[Question #6334] Differences

16 months ago
Can you please clarify the difference between mycoplasma hominis and mycoplasma genitalium? Are both an STI?  I’m very confused by the information I’m finding. Thank you. 
H. Hunter Handsfield, MD
H. Hunter Handsfield, MD
16 months ago
Welcome back to the forum. You have me this time, but I reviewed your recent discussions with Dr. Hook and Ms. Warren -- so you'll have experienced all three of us.

First, I have the impression you're delving deeply into the internet as a result of your husband's recent outside sexual events. I'm not sure it's helping you, but perhaps increasing your anxieties and uncertainties about it. So I'll start by saying that neither M. hominis nor M. genitalium are carried in the oral cavity (or extremely rarely), and hence are not known to be acquired by oral sex. The same situation that used to apply to chlamydia, now known to be potentially but rarely acquired by oral sex.

M. hominis is normal in the genital tract; most people test positive. It is shared between sex partners, but so are hundreds (perhaps thousands) of other bacteria that normally inhabit the genital tract. It is not known to ever cause symptoms or important health outcomes, except it sometimes contributes to post-partum infections in women after delivering babies. It is a mystery to me why so many labs include it in routine STI screening tests; it makes no sense. Probably profit motive, mostly.

M genitalium also is a genital tract bacteria, known for many years but difficult to diagnose until the last decade, when accurate tests became available at reasonable cost. As a result of those tests there has been rapid development of knowledge and interest, but understanding is still incomplete. We know for sure it causes symptomatic infections in men, accounting for about 10-15% of cases of nongonococcal urethritis (NGU). There are clues of possible important health problems in women, but the avaiable research data are confusing and conflicting, and so far no serious outcomes have been documented in women.

Although you don't ask about Ureaplasma urealyticum, it is another mycoplasma-class bacteria that is normal in the genital tract and shared between partners. It's in sort of a gray zone:  a small proportion of infections may causes NGU in men, but for the most part it appears to be harmless, like M. hominis. But whenever tests are done for M gen and M hom, usually UU is included. But a positive results usually is meaningless and does not require treatment.

So based on your previous two threads and this one, it seems the only important outcome of your husband's tryst is chlamydia. I trust you also were treated for it (assuming you had sex with him between his exposure and treatment -- otherwise unnecessary). I would encourage you to stop worrying about any other health consequences from that event. In particular, I see no need for either you or your husband to be tested for MG, MH, or UU.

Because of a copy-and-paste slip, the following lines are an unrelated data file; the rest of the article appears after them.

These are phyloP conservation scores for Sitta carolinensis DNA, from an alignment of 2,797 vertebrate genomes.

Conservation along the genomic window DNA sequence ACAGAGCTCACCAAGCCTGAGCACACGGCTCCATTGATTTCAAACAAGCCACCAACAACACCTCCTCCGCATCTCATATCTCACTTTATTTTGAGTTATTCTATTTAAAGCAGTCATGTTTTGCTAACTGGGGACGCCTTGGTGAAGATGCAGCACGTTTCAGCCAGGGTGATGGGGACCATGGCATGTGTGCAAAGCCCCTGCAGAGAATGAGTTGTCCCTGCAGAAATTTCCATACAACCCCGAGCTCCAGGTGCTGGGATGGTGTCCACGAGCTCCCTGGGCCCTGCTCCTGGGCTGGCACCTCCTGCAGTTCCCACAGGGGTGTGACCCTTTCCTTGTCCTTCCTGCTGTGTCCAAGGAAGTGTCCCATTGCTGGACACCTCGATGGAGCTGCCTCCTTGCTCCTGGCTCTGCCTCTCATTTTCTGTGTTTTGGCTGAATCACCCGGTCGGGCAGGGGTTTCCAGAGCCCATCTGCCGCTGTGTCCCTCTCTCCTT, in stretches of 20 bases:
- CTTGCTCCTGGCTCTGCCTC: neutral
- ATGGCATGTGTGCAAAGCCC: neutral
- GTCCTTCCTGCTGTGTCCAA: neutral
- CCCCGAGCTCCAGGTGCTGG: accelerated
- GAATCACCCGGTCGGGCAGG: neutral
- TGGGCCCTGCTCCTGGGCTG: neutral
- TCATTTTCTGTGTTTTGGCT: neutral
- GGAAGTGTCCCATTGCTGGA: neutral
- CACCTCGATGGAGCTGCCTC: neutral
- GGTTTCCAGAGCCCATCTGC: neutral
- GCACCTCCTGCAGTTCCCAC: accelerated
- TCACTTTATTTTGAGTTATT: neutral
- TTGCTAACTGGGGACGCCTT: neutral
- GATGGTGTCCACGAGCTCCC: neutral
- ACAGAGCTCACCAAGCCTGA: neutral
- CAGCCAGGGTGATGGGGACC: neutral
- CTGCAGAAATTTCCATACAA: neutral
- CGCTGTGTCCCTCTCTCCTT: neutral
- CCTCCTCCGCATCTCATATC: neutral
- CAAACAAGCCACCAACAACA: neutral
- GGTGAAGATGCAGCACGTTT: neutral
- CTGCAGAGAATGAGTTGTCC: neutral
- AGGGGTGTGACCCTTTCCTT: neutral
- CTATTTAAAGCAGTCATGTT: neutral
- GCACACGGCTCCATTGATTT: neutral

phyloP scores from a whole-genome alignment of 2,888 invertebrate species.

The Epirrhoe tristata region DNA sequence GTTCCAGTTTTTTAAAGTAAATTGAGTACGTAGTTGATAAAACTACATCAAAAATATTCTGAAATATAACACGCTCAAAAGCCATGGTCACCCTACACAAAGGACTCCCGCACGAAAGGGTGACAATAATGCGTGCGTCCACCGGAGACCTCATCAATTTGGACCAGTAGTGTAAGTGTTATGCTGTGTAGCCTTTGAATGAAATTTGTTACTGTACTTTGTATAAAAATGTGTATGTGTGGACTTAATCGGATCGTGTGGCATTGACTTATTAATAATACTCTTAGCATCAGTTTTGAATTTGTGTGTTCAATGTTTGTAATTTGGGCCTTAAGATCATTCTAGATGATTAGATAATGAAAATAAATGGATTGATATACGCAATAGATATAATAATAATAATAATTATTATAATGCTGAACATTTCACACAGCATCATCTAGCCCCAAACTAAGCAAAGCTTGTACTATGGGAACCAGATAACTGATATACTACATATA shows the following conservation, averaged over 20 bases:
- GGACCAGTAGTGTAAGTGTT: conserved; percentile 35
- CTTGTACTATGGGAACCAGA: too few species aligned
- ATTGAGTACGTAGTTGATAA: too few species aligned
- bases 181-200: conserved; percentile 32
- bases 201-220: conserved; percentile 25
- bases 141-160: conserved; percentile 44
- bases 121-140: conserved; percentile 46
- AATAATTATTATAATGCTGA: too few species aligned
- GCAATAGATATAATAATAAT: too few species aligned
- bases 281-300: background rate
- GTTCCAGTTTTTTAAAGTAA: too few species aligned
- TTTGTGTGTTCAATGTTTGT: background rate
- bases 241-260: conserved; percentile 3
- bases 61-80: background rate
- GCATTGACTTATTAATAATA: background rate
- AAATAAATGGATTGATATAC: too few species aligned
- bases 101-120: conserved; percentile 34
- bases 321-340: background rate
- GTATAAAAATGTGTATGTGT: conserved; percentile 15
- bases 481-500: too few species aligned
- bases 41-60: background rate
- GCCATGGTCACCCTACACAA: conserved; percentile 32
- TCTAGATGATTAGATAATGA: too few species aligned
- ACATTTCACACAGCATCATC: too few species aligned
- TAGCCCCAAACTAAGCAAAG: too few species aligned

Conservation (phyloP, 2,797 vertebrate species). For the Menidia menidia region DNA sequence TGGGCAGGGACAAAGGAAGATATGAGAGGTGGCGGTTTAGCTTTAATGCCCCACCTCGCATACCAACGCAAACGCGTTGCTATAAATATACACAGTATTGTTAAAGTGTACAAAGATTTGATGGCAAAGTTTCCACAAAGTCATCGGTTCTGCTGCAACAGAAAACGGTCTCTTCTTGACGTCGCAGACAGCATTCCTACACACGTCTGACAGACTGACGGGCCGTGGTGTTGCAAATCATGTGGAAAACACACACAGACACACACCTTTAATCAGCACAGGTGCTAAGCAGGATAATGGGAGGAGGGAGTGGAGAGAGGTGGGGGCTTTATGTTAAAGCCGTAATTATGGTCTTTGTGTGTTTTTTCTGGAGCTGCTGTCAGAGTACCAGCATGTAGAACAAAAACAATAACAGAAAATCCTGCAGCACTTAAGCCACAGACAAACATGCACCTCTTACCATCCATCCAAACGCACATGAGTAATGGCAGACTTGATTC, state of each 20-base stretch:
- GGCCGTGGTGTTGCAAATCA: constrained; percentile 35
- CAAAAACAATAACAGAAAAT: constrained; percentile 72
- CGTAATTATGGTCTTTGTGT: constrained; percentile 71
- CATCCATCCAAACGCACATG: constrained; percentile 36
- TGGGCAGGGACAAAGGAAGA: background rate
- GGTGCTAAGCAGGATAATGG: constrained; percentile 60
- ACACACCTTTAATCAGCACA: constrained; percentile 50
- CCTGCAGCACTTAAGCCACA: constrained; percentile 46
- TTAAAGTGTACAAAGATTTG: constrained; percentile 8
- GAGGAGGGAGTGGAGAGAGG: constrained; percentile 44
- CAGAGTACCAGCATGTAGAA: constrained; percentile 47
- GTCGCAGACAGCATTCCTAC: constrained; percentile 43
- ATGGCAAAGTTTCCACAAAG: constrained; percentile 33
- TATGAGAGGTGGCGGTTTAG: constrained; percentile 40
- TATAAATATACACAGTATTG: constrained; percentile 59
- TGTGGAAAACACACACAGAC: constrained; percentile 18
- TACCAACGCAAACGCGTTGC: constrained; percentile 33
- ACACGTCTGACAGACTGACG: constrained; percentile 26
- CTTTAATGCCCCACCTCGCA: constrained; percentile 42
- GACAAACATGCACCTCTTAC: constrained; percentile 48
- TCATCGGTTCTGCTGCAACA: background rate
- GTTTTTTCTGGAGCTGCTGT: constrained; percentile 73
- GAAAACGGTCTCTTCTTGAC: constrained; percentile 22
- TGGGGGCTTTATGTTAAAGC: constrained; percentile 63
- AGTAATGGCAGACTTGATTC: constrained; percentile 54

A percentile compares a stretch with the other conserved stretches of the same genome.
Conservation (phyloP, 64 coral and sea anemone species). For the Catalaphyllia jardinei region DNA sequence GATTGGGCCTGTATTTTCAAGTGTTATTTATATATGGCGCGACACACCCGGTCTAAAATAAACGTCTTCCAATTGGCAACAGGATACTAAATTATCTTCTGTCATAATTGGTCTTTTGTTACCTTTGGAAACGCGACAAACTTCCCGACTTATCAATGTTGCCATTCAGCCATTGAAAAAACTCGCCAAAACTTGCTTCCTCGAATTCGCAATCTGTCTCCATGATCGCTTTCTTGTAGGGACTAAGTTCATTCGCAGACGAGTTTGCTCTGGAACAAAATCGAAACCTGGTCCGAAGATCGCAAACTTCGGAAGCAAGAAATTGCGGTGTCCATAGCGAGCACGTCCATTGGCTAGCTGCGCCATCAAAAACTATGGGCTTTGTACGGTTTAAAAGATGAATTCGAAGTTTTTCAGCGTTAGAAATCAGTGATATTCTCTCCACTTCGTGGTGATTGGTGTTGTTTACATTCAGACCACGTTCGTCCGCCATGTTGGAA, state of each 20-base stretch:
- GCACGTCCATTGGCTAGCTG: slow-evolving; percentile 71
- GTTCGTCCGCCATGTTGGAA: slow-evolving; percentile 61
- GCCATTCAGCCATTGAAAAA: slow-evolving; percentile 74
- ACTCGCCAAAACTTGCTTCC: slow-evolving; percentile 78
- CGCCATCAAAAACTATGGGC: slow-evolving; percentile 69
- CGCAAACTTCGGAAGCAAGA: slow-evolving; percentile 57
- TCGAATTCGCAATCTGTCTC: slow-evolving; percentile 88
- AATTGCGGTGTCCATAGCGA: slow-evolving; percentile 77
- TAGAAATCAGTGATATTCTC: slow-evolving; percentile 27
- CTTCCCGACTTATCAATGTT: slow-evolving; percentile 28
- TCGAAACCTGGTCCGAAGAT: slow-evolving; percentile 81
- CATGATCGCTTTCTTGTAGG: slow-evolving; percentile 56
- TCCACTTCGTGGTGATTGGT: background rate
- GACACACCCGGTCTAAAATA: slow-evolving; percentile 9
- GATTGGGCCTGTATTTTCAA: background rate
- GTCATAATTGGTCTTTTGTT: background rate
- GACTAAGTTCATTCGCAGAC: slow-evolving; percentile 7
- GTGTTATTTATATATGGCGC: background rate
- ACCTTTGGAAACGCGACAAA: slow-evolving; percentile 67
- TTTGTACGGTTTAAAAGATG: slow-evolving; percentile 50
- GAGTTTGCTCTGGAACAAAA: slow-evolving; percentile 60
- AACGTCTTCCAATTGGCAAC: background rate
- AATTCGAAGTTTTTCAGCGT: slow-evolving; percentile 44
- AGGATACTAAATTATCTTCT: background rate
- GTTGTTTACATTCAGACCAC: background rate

I hope these comments are helpful. Let me know if anything isn't clear.

HHH, MD
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16 months ago
Thank you very much for your thorough reply. It helps clarify. The last months have definitely been a time of anxiety for me, however, this question was somewhat unrelated to that particular issue. My doctor did not seem to understand the current results and from what you’re describing, has perhaps given me incorrect information. 

I was having some vaginal issues. I have had them in times past, so a vaginal swab was ordered to try and determine any vaginitis or Candida. Not specifically looking for any STI. So the result came back positive for Gardnerella, Bacterial Vaginosis  and Mycoplasma Hominis. He explained that the Hominis was a “form” of STI and that we both needed to be treated for it immediately. That it can cause potential problems mostly in female fertility? I have heard of these, but have little to no knowledge. So, based on what you’re saying, there is no need to treat the Hominis or be concerned that my husband has it or that we are “passing” it back and forth? Or be concerned about the effect on fertility?
 
Thanking you again for your help. 
H. Hunter Handsfield, MD
H. Hunter Handsfield, MD
16 months ago
For the reasons implied above, I respectfully disagree with your doctor about the need to treat your positive MH test result. There is no proved association of it with female infertility. (Older studies may have come to that conclusion, but it has long since been disproved.) 

However, his comments would be accurate about bacterial vaginosis, i.e. a “form” of STI. (Did you maybe mix up what he said about BV and MH?) BV is associated with sexual activity and sometimes apparently acquired from partners, but not necessarily. It’s basically an overgrowth of mostly normal vaginal bacteria, but sometimes Gardnerella vaginalis may be the trigger. OTOH, treating male partners makes no difference in women’s response to treatment or frequency of recurrence following treatment. BV usually is treated with metronidazole for a week, and it’s important to avoid sex (or use condoms) for a couple of weeks.

You might consider printing out this thread as a framework for further discussion with him. Let me know if anything still isn’t clear.
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